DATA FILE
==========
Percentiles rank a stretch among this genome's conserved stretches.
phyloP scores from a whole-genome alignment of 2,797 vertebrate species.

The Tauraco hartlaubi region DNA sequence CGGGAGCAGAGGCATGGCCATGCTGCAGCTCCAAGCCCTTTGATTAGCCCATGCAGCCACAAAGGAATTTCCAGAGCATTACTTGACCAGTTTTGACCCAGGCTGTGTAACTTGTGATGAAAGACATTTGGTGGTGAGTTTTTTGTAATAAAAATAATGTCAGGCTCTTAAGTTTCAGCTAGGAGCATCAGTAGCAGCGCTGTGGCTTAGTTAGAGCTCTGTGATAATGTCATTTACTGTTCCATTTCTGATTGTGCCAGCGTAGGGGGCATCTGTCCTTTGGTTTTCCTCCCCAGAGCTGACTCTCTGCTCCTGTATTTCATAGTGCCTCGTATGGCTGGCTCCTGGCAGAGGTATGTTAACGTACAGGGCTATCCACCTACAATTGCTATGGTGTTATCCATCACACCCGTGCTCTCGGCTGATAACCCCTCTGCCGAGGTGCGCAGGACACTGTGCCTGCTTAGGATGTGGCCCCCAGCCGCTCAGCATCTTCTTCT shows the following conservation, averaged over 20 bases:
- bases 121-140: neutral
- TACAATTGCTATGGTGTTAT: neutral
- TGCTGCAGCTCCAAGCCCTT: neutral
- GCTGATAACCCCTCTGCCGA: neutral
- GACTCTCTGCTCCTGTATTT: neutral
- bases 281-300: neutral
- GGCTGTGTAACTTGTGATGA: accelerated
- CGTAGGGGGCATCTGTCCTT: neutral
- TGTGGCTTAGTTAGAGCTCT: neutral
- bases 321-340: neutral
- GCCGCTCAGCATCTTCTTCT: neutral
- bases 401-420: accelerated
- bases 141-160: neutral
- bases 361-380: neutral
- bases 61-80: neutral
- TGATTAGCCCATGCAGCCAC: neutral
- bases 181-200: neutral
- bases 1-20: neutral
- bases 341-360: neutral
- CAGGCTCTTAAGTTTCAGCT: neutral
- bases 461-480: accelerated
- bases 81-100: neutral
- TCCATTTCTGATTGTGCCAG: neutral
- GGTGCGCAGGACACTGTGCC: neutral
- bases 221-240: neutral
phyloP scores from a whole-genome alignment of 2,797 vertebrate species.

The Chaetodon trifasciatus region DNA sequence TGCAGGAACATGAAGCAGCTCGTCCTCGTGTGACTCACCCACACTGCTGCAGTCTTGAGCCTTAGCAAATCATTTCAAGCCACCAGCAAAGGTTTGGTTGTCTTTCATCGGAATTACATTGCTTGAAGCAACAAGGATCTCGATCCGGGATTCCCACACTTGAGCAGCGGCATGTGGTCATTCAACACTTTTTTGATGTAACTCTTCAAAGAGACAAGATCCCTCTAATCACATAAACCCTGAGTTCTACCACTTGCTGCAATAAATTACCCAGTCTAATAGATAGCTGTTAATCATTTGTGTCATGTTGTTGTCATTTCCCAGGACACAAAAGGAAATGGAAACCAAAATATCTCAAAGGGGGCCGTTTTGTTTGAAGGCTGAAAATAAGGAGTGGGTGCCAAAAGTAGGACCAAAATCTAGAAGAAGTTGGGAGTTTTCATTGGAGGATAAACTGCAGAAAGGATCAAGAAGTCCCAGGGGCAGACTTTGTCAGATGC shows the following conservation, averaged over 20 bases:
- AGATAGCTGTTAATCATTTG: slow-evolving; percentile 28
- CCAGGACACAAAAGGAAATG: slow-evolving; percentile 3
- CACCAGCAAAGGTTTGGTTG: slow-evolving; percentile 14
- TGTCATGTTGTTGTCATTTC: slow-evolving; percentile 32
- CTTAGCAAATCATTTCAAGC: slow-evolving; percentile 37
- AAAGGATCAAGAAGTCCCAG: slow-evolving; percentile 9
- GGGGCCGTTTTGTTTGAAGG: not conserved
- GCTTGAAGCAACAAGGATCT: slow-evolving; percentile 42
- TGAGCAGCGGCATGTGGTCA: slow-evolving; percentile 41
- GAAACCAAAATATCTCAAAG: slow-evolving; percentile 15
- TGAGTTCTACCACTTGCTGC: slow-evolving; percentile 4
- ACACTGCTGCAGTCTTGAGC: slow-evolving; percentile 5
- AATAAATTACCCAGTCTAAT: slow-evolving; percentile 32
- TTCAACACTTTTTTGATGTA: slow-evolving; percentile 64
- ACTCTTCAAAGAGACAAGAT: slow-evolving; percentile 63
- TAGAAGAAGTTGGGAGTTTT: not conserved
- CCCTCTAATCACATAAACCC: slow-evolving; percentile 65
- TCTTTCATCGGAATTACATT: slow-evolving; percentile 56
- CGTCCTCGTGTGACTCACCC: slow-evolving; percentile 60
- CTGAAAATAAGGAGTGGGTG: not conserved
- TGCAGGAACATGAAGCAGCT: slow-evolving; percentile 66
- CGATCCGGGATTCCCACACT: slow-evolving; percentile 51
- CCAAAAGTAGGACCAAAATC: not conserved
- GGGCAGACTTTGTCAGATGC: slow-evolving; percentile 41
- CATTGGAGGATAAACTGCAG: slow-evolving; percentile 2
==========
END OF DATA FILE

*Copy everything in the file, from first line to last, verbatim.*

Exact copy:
Percentiles rank a stretch among this genome's conserved stretches.
phyloP scores from a whole-genome alignment of 2,797 vertebrate species.

The Tauraco hartlaubi region DNA sequence CGGGAGCAGAGGCATGGCCATGCTGCAGCTCCAAGCCCTTTGATTAGCCCATGCAGCCACAAAGGAATTTCCAGAGCATTACTTGACCAGTTTTGACCCAGGCTGTGTAACTTGTGATGAAAGACATTTGGTGGTGAGTTTTTTGTAATAAAAATAATGTCAGGCTCTTAAGTTTCAGCTAGGAGCATCAGTAGCAGCGCTGTGGCTTAGTTAGAGCTCTGTGATAATGTCATTTACTGTTCCATTTCTGATTGTGCCAGCGTAGGGGGCATCTGTCCTTTGGTTTTCCTCCCCAGAGCTGACTCTCTGCTCCTGTATTTCATAGTGCCTCGTATGGCTGGCTCCTGGCAGAGGTATGTTAACGTACAGGGCTATCCACCTACAATTGCTATGGTGTTATCCATCACACCCGTGCTCTCGGCTGATAACCCCTCTGCCGAGGTGCGCAGGACACTGTGCCTGCTTAGGATGTGGCCCCCAGCCGCTCAGCATCTTCTTCT shows the following conservation, averaged over 20 bases:
- bases 121-140: neutral
- TACAATTGCTATGGTGTTAT: neutral
- TGCTGCAGCTCCAAGCCCTT: neutral
- GCTGATAACCCCTCTGCCGA: neutral
- GACTCTCTGCTCCTGTATTT: neutral
- bases 281-300: neutral
- GGCTGTGTAACTTGTGATGA: accelerated
- CGTAGGGGGCATCTGTCCTT: neutral
- TGTGGCTTAGTTAGAGCTCT: neutral
- bases 321-340: neutral
- GCCGCTCAGCATCTTCTTCT: neutral
- bases 401-420: accelerated
- bases 141-160: neutral
- bases 361-380: neutral
- bases 61-80: neutral
- TGATTAGCCCATGCAGCCAC: neutral
- bases 181-200: neutral
- bases 1-20: neutral
- bases 341-360: neutral
- CAGGCTCTTAAGTTTCAGCT: neutral
- bases 461-480: accelerated
- bases 81-100: neutral
- TCCATTTCTGATTGTGCCAG: neutral
- GGTGCGCAGGACACTGTGCC: neutral
- bases 221-240: neutral
phyloP scores from a whole-genome alignment of 2,797 vertebrate species.

The Chaetodon trifasciatus region DNA sequence TGCAGGAACATGAAGCAGCTCGTCCTCGTGTGACTCACCCACACTGCTGCAGTCTTGAGCCTTAGCAAATCATTTCAAGCCACCAGCAAAGGTTTGGTTGTCTTTCATCGGAATTACATTGCTTGAAGCAACAAGGATCTCGATCCGGGATTCCCACACTTGAGCAGCGGCATGTGGTCATTCAACACTTTTTTGATGTAACTCTTCAAAGAGACAAGATCCCTCTAATCACATAAACCCTGAGTTCTACCACTTGCTGCAATAAATTACCCAGTCTAATAGATAGCTGTTAATCATTTGTGTCATGTTGTTGTCATTTCCCAGGACACAAAAGGAAATGGAAACCAAAATATCTCAAAGGGGGCCGTTTTGTTTGAAGGCTGAAAATAAGGAGTGGGTGCCAAAAGTAGGACCAAAATCTAGAAGAAGTTGGGAGTTTTCATTGGAGGATAAACTGCAGAAAGGATCAAGAAGTCCCAGGGGCAGACTTTGTCAGATGC shows the following conservation, averaged over 20 bases:
- AGATAGCTGTTAATCATTTG: slow-evolving; percentile 28
- CCAGGACACAAAAGGAAATG: slow-evolving; percentile 3
- CACCAGCAAAGGTTTGGTTG: slow-evolving; percentile 14
- TGTCATGTTGTTGTCATTTC: slow-evolving; percentile 32
- CTTAGCAAATCATTTCAAGC: slow-evolving; percentile 37
- AAAGGATCAAGAAGTCCCAG: slow-evolving; percentile 9
- GGGGCCGTTTTGTTTGAAGG: not conserved
- GCTTGAAGCAACAAGGATCT: slow-evolving; percentile 42
- TGAGCAGCGGCATGTGGTCA: slow-evolving; percentile 41
- GAAACCAAAATATCTCAAAG: slow-evolving; percentile 15
- TGAGTTCTACCACTTGCTGC: slow-evolving; percentile 4
- ACACTGCTGCAGTCTTGAGC: slow-evolving; percentile 5
- AATAAATTACCCAGTCTAAT: slow-evolving; percentile 32
- TTCAACACTTTTTTGATGTA: slow-evolving; percentile 64
- ACTCTTCAAAGAGACAAGAT: slow-evolving; percentile 63
- TAGAAGAAGTTGGGAGTTTT: not conserved
- CCCTCTAATCACATAAACCC: slow-evolving; percentile 65
- TCTTTCATCGGAATTACATT: slow-evolving; percentile 56
- CGTCCTCGTGTGACTCACCC: slow-evolving; percentile 60
- CTGAAAATAAGGAGTGGGTG: not conserved
- TGCAGGAACATGAAGCAGCT: slow-evolving; percentile 66
- CGATCCGGGATTCCCACACT: slow-evolving; percentile 51
- CCAAAAGTAGGACCAAAATC: not conserved
- GGGCAGACTTTGTCAGATGC: slow-evolving; percentile 41
- CATTGGAGGATAAACTGCAG: slow-evolving; percentile 2